Islamic Bookmaking and Literature
By: Katie Grace Dockery and Korrie Brown
In the 8th century, the Muslims turned bookmaking into an art form, using leather bindings, gold designs, and illustrations. Bookmaking was a huge business in the Muslim world. There were more than 100 bookstores in Baghdad. Many copies of the Qur’an were sold, as well as storytelling and poetry.
Storytelling & Poetry
The beautiful books the Muslims made honored love, praised rulers, or celebrated wit. They wrote epics, which were long poems that told a story. They also wrote in a writing style called prose, that eventually replaced poetry for recording history and telling stories. Prose is by definition, ¨written or spoken language in its ordinary form, without metrical structure.¨Lastly, a form of literature called Sufism, or Islamic mysticism, was a type of religious practice that involved writing poetry to express their devotion to God.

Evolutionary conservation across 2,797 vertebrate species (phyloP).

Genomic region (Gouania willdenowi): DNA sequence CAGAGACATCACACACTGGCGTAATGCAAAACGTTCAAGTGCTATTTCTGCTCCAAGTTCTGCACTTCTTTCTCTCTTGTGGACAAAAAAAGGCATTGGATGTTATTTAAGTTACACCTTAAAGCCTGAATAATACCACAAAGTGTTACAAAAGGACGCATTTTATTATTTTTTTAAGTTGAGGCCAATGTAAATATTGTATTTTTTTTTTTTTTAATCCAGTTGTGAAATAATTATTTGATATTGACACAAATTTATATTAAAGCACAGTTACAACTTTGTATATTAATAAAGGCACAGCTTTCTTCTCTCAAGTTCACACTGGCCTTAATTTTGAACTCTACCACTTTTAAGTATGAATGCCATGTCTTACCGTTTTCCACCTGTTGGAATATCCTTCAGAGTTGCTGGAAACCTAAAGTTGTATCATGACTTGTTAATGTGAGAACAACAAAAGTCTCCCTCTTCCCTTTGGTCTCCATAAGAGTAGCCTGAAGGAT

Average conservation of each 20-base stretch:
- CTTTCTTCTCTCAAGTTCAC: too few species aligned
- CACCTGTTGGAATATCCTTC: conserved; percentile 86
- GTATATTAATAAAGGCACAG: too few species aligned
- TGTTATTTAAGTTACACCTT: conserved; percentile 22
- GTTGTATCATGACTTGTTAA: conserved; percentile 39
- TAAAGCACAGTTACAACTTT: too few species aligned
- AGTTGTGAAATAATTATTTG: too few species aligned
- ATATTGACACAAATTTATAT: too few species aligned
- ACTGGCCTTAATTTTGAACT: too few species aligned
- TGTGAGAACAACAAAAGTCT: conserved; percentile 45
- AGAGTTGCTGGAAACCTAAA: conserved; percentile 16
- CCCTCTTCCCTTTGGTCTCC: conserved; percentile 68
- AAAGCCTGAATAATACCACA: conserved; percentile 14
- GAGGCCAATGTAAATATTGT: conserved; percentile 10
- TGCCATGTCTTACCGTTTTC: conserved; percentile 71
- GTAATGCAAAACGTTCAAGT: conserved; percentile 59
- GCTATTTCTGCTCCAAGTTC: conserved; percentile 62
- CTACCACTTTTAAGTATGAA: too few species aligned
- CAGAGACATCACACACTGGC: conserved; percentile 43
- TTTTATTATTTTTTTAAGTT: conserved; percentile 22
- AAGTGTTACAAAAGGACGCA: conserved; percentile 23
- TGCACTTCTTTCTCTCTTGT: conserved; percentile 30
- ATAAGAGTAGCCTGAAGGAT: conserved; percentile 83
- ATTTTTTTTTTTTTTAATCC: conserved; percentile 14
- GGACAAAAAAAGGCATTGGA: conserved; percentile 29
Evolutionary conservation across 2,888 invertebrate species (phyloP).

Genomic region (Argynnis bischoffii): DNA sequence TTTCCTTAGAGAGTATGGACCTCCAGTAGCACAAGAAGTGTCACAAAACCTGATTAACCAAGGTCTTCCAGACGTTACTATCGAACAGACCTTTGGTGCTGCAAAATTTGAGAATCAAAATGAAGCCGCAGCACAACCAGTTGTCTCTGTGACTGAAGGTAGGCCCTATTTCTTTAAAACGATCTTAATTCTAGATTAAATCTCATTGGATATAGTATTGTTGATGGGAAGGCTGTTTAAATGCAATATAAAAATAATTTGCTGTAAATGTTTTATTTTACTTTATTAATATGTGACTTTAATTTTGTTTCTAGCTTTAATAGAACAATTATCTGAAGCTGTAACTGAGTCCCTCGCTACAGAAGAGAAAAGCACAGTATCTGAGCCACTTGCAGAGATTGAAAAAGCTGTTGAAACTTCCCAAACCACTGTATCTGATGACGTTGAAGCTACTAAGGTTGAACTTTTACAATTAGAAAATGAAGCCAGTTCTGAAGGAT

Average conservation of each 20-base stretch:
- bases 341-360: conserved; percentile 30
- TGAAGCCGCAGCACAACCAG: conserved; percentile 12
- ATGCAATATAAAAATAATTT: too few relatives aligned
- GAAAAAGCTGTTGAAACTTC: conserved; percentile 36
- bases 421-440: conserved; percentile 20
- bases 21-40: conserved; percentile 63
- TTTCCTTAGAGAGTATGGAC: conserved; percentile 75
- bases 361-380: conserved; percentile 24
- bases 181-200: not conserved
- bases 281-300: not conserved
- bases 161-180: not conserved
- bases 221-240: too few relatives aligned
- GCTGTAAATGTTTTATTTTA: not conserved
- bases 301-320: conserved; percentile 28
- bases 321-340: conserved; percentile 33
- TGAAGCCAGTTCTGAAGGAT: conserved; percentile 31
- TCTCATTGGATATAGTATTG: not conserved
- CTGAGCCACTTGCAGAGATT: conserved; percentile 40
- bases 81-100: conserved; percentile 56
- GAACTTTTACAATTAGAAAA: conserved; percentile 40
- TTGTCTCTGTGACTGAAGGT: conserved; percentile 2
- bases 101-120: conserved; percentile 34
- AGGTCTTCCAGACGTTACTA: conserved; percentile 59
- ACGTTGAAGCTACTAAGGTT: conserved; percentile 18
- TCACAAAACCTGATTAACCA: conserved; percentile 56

The Impact on the World
The Muslims wrote stories that are still well known today. The story A Thousand And One Nights, also known as Arabian Nights is a book filled with many different tales from Persia, India, and the Middle East. It is about a wife who tells her husband a new tale each night. Famous ones include: Aladdin's magic lamp, Ali Baba and his forty thieves, and Sinbad the Sailor, which all still have meaning to people and are treasured today.